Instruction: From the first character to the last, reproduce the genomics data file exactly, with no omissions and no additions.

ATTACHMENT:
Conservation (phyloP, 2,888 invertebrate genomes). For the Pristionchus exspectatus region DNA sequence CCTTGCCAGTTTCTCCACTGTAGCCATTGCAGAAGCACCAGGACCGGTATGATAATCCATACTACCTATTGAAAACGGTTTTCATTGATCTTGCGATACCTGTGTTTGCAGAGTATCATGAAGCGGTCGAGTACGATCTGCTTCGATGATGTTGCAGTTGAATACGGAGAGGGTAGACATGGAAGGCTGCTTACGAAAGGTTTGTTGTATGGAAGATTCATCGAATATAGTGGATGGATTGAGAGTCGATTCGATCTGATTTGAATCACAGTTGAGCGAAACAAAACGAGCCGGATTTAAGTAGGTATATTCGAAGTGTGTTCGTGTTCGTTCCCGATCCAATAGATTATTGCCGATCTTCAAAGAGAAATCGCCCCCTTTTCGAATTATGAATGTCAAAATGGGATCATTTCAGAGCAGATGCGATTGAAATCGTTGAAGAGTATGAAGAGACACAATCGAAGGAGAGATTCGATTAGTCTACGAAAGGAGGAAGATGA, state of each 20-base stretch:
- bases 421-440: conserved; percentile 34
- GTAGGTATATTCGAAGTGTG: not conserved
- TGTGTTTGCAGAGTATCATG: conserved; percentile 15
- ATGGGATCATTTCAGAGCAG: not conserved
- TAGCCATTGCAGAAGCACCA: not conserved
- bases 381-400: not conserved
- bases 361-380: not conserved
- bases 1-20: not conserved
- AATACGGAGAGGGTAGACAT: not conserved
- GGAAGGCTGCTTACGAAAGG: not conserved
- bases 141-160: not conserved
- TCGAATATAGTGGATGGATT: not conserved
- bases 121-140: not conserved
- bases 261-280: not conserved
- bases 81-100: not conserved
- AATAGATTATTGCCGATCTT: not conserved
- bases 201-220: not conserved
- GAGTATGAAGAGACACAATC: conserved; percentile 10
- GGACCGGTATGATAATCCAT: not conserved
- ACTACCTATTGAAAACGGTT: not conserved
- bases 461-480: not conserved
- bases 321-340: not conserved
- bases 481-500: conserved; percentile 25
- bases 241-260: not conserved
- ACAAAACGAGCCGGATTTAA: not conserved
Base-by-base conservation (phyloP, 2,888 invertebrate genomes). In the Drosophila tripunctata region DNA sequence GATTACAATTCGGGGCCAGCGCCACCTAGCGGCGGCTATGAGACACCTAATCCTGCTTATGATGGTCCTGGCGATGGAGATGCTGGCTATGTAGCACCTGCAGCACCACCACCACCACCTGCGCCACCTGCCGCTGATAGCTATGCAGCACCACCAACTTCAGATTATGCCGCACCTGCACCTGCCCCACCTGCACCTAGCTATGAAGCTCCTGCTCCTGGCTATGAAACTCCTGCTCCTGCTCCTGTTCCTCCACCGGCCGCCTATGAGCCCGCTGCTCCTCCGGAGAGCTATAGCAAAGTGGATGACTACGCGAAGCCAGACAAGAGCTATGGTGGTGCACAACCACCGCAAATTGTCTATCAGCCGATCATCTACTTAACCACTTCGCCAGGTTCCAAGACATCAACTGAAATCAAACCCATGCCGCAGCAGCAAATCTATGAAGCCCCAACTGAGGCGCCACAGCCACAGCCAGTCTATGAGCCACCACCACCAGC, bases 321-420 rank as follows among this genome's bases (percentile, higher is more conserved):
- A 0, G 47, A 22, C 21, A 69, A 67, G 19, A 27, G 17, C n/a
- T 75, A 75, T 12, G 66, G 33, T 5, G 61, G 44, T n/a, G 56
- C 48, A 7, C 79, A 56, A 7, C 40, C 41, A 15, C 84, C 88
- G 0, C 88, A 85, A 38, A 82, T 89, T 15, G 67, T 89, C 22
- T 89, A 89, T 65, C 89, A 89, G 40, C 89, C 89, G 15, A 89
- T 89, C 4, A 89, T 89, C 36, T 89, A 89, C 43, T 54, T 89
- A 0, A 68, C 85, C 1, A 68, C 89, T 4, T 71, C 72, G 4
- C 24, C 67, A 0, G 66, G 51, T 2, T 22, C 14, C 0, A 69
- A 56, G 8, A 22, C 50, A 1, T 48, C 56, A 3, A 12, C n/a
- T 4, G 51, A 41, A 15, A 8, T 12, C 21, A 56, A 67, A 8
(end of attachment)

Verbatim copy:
Conservation (phyloP, 2,888 invertebrate genomes). For the Pristionchus exspectatus region DNA sequence CCTTGCCAGTTTCTCCACTGTAGCCATTGCAGAAGCACCAGGACCGGTATGATAATCCATACTACCTATTGAAAACGGTTTTCATTGATCTTGCGATACCTGTGTTTGCAGAGTATCATGAAGCGGTCGAGTACGATCTGCTTCGATGATGTTGCAGTTGAATACGGAGAGGGTAGACATGGAAGGCTGCTTACGAAAGGTTTGTTGTATGGAAGATTCATCGAATATAGTGGATGGATTGAGAGTCGATTCGATCTGATTTGAATCACAGTTGAGCGAAACAAAACGAGCCGGATTTAAGTAGGTATATTCGAAGTGTGTTCGTGTTCGTTCCCGATCCAATAGATTATTGCCGATCTTCAAAGAGAAATCGCCCCCTTTTCGAATTATGAATGTCAAAATGGGATCATTTCAGAGCAGATGCGATTGAAATCGTTGAAGAGTATGAAGAGACACAATCGAAGGAGAGATTCGATTAGTCTACGAAAGGAGGAAGATGA, state of each 20-base stretch:
- bases 421-440: conserved; percentile 34
- GTAGGTATATTCGAAGTGTG: not conserved
- TGTGTTTGCAGAGTATCATG: conserved; percentile 15
- ATGGGATCATTTCAGAGCAG: not conserved
- TAGCCATTGCAGAAGCACCA: not conserved
- bases 381-400: not conserved
- bases 361-380: not conserved
- bases 1-20: not conserved
- AATACGGAGAGGGTAGACAT: not conserved
- GGAAGGCTGCTTACGAAAGG: not conserved
- bases 141-160: not conserved
- TCGAATATAGTGGATGGATT: not conserved
- bases 121-140: not conserved
- bases 261-280: not conserved
- bases 81-100: not conserved
- AATAGATTATTGCCGATCTT: not conserved
- bases 201-220: not conserved
- GAGTATGAAGAGACACAATC: conserved; percentile 10
- GGACCGGTATGATAATCCAT: not conserved
- ACTACCTATTGAAAACGGTT: not conserved
- bases 461-480: not conserved
- bases 321-340: not conserved
- bases 481-500: conserved; percentile 25
- bases 241-260: not conserved
- ACAAAACGAGCCGGATTTAA: not conserved
Base-by-base conservation (phyloP, 2,888 invertebrate genomes). In the Drosophila tripunctata region DNA sequence GATTACAATTCGGGGCCAGCGCCACCTAGCGGCGGCTATGAGACACCTAATCCTGCTTATGATGGTCCTGGCGATGGAGATGCTGGCTATGTAGCACCTGCAGCACCACCACCACCACCTGCGCCACCTGCCGCTGATAGCTATGCAGCACCACCAACTTCAGATTATGCCGCACCTGCACCTGCCCCACCTGCACCTAGCTATGAAGCTCCTGCTCCTGGCTATGAAACTCCTGCTCCTGCTCCTGTTCCTCCACCGGCCGCCTATGAGCCCGCTGCTCCTCCGGAGAGCTATAGCAAAGTGGATGACTACGCGAAGCCAGACAAGAGCTATGGTGGTGCACAACCACCGCAAATTGTCTATCAGCCGATCATCTACTTAACCACTTCGCCAGGTTCCAAGACATCAACTGAAATCAAACCCATGCCGCAGCAGCAAATCTATGAAGCCCCAACTGAGGCGCCACAGCCACAGCCAGTCTATGAGCCACCACCACCAGC, bases 321-420 rank as follows among this genome's bases (percentile, higher is more conserved):
- A 0, G 47, A 22, C 21, A 69, A 67, G 19, A 27, G 17, C n/a
- T 75, A 75, T 12, G 66, G 33, T 5, G 61, G 44, T n/a, G 56
- C 48, A 7, C 79, A 56, A 7, C 40, C 41, A 15, C 84, C 88
- G 0, C 88, A 85, A 38, A 82, T 89, T 15, G 67, T 89, C 22
- T 89, A 89, T 65, C 89, A 89, G 40, C 89, C 89, G 15, A 89
- T 89, C 4, A 89, T 89, C 36, T 89, A 89, C 43, T 54, T 89
- A 0, A 68, C 85, C 1, A 68, C 89, T 4, T 71, C 72, G 4
- C 24, C 67, A 0, G 66, G 51, T 2, T 22, C 14, C 0, A 69
- A 56, G 8, A 22, C 50, A 1, T 48, C 56, A 3, A 12, C n/a
- T 4, G 51, A 41, A 15, A 8, T 12, C 21, A 56, A 67, A 8